That trade and industrial policy has a record of success does not, of course, mean that every attempt at pursuing such a policy is going to succeed. But economic nationalism is not about the dogmatic application of a single practice, the way that free trade is.
And continuing the free-trade regime of the last twenty years is truly madness: it means doing the same thing as before and expecting different results. Lest there be any doubt: the results have been a loss of industrial jobs, the devastation of many communities, an attendant epidemic of opioid abuse and plunge in life expectancy, and the empowerment of America’s most dangerous rival on the world stage. All that is a high price to pay for supposedly cheap consumer products.
This is the crux of the matter: economic policies have a price that is not simply measured in dollars. The economy does not exist hermetically sealed off from our culture, our neighborhoods, and our families, and the good of all these things must be taken into account when deciding on questions of trade, industry, and related matters.
Even a policy whose merits in terms of economic efficiency might be unquestionable would not be a good policy if it caused grievous harm by other criteria. And who is the judge of such harm? We are: citizens, statesmen, and all who possess moral reason.
I share many of Sam Gregg’s reservations about political interventions in the economy, but the economy also intervenes in our politics and society. For that reason, a protective stance toward our families, neighborhoods, and nation is warranted, just as economic freedom is.
On China, National Interest Must Trump Perceived Economic Interest
The fundamental question to consider when it comes to trade is this: Does it serve the national interest, or merely our economic interest?
Under the best of conditions, trade satisfies both ends. It enables Americans to pursue purposeful work, and provide for our families, while contributing to social cohesion and national strength. But what about when the national interest and economic interest conflict?
America’s trade with China clearly presents such a case. It demands that we subordinate the pecuniary to the patriotic.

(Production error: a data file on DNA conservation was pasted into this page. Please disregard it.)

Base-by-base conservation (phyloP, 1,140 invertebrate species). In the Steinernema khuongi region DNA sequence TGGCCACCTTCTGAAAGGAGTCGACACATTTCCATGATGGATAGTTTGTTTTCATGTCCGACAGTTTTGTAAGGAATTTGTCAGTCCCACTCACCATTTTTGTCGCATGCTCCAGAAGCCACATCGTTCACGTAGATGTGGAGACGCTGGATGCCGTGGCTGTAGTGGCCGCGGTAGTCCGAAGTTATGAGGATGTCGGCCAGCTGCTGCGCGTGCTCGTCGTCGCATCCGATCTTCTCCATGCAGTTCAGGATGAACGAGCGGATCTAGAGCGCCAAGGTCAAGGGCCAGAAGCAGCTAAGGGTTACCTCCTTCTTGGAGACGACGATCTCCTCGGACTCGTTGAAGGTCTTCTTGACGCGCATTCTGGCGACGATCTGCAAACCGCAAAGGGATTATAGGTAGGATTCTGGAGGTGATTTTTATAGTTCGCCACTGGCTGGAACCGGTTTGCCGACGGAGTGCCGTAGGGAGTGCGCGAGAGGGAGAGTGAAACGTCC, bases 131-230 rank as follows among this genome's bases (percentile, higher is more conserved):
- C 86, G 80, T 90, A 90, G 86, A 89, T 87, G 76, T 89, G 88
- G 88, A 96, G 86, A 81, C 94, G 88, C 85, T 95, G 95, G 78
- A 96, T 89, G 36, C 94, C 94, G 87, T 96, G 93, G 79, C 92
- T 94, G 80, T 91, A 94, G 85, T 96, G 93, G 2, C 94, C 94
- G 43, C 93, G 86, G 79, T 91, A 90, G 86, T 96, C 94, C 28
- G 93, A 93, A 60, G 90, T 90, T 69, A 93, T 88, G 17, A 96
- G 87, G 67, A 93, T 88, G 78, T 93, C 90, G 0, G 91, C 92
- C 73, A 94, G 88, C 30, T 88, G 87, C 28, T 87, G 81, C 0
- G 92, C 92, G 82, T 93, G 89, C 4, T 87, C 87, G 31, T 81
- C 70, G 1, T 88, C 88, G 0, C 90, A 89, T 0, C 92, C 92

In his thoughtful essay, Sam Gregg rightly notes that China is authoritarian, challenges America in the Asia-Pacific, and violates the rules of international commerce. He rightly recognizes that the “economic liberalization begets political liberalization” argument failed. He concludes, however, that economic nationalist policies are an improper antidote. In so doing, he elides or downplays several critical points of emphasis pertaining to the operative question—a question it might have proved fruitful for him to more directly address.
First, Gregg minimizes China’s ambitions, which must inform all of our interactions with it. The Chinese Communist Party (CCP) suggests in word and deed that it does not merely wish to challenge America in the Indo-Pacific, but to supplant it as the dominant world power. If trade with China contributes to that end, we ought to question its value.
Second, he skates over the fact that trade with China has indeed put it on this hegemonic trajectory. China could not have achieved such staggering economic growth—even adjusting for CCP book-cooking—without America’s effort to integrate it into the world trade and financial architecture. Economic growth has underpinned its expanding power in every strategically significant realm. This has manifestly not been in our national interest.
Third, he only implicitly acknowledges that our trade with China has been neither free, fair, nor reciprocal. The proof is in the pudding of China’s pilfering of trillions of dollars in intellectual property, exploitation of capital markets, and conditioning of commerce on technology transfers.
Fourth, Gregg ignores the worst consequences of US-China trade, including our reliance on China for essential products and critical links in supply chains; the fact that the global telecommunications infrastructure will largely be built and controlled by our greatest adversary; China’s commerce-enabled influence efforts, sabotage, and espionage; and the economic wreckage and societal chaos incurred due to the outsourcing of jobs to China—compounded by its flooding of suffering communities with fentanyl.
Given the foregoing—given the stakes—we must at least strongly consider policies aimed at reshoring jobs, rebuilding domestic production capacity in critical industries, developing a national industrial policy, and using all the sticks at our disposal—including tariffs—for leverage in combating China. Going forward, we must prudently balance economic efficiency, cultural cohesion, and vitality in trade.
One can acknowledge the waste, fraud, and corruption inherent to projects involving state planning, that a tariff is a tax, and that protectionist policies divert resources from better uses while also acknowledging that grave threats sometimes compel uneconomic responses.
In the spirit of compromise, I would propose the following: Unshackle our economy, and decouple from China.